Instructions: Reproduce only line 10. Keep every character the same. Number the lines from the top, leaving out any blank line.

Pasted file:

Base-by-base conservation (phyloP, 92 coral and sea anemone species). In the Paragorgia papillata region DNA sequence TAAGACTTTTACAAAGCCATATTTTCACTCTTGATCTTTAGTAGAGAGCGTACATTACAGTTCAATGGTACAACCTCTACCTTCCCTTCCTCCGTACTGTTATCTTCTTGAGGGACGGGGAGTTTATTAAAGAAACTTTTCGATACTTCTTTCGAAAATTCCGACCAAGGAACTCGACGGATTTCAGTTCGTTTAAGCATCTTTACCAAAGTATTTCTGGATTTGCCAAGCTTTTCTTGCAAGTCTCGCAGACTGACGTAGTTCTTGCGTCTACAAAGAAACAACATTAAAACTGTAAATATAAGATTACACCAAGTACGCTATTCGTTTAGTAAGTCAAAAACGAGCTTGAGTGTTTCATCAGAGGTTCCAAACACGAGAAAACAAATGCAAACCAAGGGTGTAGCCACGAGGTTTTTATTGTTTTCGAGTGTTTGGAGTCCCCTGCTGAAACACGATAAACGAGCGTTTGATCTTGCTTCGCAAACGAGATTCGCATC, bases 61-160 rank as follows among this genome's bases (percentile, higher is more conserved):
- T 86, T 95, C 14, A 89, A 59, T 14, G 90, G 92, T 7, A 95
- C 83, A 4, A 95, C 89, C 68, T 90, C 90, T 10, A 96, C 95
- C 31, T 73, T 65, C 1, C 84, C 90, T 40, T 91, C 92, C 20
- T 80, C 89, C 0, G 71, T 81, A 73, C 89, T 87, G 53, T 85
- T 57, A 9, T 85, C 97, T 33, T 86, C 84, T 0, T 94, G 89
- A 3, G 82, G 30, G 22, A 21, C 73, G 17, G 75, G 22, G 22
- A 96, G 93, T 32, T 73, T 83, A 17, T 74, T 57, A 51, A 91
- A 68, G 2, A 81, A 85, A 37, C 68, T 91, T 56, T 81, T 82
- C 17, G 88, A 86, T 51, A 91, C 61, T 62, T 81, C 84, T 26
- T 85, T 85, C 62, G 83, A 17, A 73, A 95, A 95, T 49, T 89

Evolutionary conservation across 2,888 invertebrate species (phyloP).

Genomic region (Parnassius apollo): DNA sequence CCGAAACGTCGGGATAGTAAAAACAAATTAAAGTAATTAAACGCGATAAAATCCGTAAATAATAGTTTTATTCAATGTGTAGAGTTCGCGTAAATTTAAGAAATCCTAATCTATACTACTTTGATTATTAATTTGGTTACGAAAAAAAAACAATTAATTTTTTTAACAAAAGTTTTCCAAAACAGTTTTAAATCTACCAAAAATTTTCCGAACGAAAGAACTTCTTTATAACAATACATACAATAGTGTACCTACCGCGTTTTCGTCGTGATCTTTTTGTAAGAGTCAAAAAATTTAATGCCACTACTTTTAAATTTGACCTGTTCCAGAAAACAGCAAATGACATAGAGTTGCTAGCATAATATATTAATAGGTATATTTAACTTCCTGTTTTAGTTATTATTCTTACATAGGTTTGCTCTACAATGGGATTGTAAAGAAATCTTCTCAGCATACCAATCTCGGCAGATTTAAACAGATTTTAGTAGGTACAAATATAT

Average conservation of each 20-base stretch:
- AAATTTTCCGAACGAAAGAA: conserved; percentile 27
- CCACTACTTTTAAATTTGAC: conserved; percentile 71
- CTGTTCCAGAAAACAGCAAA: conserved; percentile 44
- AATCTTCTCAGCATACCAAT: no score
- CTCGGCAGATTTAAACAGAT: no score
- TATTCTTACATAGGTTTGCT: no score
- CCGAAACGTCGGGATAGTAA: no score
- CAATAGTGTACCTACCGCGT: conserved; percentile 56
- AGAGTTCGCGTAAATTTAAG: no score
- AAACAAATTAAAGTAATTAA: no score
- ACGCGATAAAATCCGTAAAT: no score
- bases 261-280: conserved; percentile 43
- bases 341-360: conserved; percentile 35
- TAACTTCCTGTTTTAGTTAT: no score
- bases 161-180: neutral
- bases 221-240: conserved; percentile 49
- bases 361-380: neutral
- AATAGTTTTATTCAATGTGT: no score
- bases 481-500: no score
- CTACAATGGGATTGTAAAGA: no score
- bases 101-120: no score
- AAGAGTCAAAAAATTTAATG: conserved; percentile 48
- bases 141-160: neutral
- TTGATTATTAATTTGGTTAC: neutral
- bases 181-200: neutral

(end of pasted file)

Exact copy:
- C 17, G 88, A 86, T 51, A 91, C 61, T 62, T 81, C 84, T 26